What is a prostatectomy

What is a prostatectomy?

Prostatectomy is an operation in which the prostate is completely or partially removed with the aid of general anesthesia.

Statistically this surgical operation remains the treatment used in the majority of cases of prostate hypertrophy.

In England, more than 40,000 prostatectomies are performed each year. For France, we are advancing a number of 70,000!

In the United States it is the fourth most common operation in men, after cataract extraction, repair of a hernia and operations of the gallbladder.

Doctors usually have prostatectomy for one of the following reasons:

1- Because the patient has benign prostatic hypertrophy;
2 - Because a prostate cancer was diagnosed and it was determined that surgical intervention would be the best solution.

What is the success rate of prostatectomy?

In eliminating obstruction and alleviating symptoms, the success rate is very high. From the doctors' point of view, urethral clearance is achieved in 90% of cases. And from the patients' point of view, symptom relief corresponds to a success rate of 80%.

How is the prostate removed?

The prostate is located in a very inaccessible region of the body, so its ablation can be a very difficult operation.

There are 2 ways to get to the prostate:

1- Through the bladder, in an operation called "transurethral prostatectomy" (PTUR)
2- Via abdomen, in an operation called "open prostatectomy".

The results are almost identical in both cases, but open prostatectomy is a more delicate operation than transurethral prostatectomy, so it is expected that the patient will feel more uncomfortable, waiting for a longer recovery (the time it takes to internal tissues to heal). Demanding plenty of rest and limited movements for a few days.

What is a transurethral prostatectomy (PTUR)?

It involves ablation of the prostate through the urethra without any incision in the skin. It should be noted that transurethral prostatectomy is the surgical method used in 90% of cases of prostatectomy.

It has the advantage of not having to perform surgical incision, or general anesthesia. It is less invasive and safer. In addition, it inflicts less pain and discomfort to the patient.

It is a much less traumatizing technique for the body, being preferred by patients. However, it requires a hospitalization of 4 to 5 days.

What is an open prostatectomy?

In only 10% of cases this open prostatectomy technique applied. It is mainly applied for the ablation of a particularly enlarged prostate, or for the case where it is necessary to perform a simultaneous bladder surgery for example to extract bladder stones). Open prostatectomy is performed under general anesthesia and usually requires a hospitalization of 7 to 10 days.

What are the side effects of an open prostatectomy?

It can happen that the hemorrhage is so abundant that it becomes necessary to resort to blood transfusions.
All blood clots that can form in the bladder after surgery will usually be eliminated by the catheter, which should be kept for several days, precisely for this purpose.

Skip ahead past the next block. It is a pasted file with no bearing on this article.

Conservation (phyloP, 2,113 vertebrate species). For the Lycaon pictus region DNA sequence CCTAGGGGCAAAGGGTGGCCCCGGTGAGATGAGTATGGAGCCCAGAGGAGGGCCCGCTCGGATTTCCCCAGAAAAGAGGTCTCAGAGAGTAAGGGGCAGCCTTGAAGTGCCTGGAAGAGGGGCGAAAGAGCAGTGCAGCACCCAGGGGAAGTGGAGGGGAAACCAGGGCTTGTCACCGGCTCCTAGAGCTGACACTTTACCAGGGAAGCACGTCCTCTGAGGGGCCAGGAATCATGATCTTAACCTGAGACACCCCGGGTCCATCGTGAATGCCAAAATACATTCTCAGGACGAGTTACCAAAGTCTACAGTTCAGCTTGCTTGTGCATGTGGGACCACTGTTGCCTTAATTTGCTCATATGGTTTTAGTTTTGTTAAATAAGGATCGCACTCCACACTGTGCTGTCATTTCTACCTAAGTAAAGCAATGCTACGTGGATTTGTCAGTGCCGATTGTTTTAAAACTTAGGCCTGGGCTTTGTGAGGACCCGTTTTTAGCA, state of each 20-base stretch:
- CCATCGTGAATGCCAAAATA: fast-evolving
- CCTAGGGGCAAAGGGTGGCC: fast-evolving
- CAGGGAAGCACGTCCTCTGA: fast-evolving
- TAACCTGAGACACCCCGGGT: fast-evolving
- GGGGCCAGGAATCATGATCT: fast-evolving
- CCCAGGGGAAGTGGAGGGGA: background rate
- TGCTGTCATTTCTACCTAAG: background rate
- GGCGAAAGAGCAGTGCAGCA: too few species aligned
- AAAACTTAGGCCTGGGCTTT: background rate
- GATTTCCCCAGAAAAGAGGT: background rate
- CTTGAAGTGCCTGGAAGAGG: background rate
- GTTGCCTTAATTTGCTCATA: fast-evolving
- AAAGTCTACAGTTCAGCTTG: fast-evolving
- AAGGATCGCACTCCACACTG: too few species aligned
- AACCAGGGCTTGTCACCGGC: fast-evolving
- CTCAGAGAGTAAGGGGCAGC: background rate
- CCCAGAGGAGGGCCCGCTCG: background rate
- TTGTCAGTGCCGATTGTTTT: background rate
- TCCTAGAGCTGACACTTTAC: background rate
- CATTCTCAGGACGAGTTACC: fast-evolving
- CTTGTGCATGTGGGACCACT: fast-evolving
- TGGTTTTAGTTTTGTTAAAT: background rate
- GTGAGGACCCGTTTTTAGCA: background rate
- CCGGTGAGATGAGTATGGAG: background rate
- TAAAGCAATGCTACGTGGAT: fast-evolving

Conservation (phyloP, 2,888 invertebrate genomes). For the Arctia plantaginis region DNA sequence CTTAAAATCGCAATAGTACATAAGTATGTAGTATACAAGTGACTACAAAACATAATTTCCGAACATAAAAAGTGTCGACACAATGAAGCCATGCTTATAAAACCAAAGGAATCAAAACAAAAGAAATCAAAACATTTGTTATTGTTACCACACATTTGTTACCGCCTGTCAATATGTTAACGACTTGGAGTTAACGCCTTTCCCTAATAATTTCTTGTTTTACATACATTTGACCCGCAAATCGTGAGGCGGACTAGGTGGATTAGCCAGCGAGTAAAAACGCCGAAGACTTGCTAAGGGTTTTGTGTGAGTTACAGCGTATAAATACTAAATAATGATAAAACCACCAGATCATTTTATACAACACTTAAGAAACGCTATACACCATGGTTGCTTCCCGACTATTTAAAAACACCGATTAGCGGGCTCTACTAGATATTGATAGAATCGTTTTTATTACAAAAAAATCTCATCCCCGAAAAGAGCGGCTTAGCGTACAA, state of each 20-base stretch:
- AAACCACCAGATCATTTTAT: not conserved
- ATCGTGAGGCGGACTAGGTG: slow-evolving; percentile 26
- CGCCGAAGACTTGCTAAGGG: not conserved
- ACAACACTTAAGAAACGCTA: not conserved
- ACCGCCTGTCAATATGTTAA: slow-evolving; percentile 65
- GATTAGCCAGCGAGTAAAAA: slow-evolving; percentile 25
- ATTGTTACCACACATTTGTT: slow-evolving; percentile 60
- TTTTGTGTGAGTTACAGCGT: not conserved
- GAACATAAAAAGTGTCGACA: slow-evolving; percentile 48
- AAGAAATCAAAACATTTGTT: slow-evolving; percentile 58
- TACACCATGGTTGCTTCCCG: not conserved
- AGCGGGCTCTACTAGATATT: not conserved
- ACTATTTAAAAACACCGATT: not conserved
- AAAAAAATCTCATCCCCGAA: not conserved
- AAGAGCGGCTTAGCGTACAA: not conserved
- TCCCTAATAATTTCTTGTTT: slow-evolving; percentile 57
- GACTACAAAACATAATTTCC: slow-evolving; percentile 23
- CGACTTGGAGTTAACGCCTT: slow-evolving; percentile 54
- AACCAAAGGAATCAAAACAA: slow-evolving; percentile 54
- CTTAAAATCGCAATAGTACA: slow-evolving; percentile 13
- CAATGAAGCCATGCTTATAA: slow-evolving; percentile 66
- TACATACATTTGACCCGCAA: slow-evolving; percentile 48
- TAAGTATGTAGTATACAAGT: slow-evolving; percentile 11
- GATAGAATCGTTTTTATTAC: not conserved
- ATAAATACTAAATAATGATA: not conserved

When the catheter is removed, it is normal for patients to report frequently that their urinary output has been affected, becoming more painful and more frequent. Some patients even suffer from benign incontinence for a few weeks. It is important that patients drink plenty of fluids to help eliminate any blood residue from the urine.

Most patients resume normal activity after a few weeks. Those who have undergone open prostatectomy will certainly take longer than those who undergo transurethral prostatectomy.

What are the other surgical techniques to perform Prostatectomy?

There are currently 3 ways to remove the prostate, surgery can be done by laparoscopy (through small openings in the belly where they pass instruments to remove the prostate, or by laparotomy where a greater cut is made in the skin.

Surgical techniques to remove the prostate are:

1- Retropubic radical prostatectomy consists of a small cut in the skin near the navel to remove the tumor from the prostate;

2- Perineal radical prostatectomy: consists of a cut that is made between the anus and the scrotum and the tumor is removed. This technique is used less frequently than the previous one, because the nerves responsible for the erection are easy to be affected, being very likely to cause impotence;

3 - Robotic-assisted radical prostatectomy: a physician performs the surgery through a machine with robotic arms and, therefore, the technique is more accurate, with a lower risk of sequelae.

Posted by Dr. João Carrilho

Dr. João Carrilho
Doctor in Traditional Chinese Medicine by Southwest Medical University, China.
Licensed Acupuncturist (N.0500096) and Phytotherapist (N.0400028) by the Portuguese Health Ministry.
Post-Graduated in Health Sciences at Oporto University, Portugal

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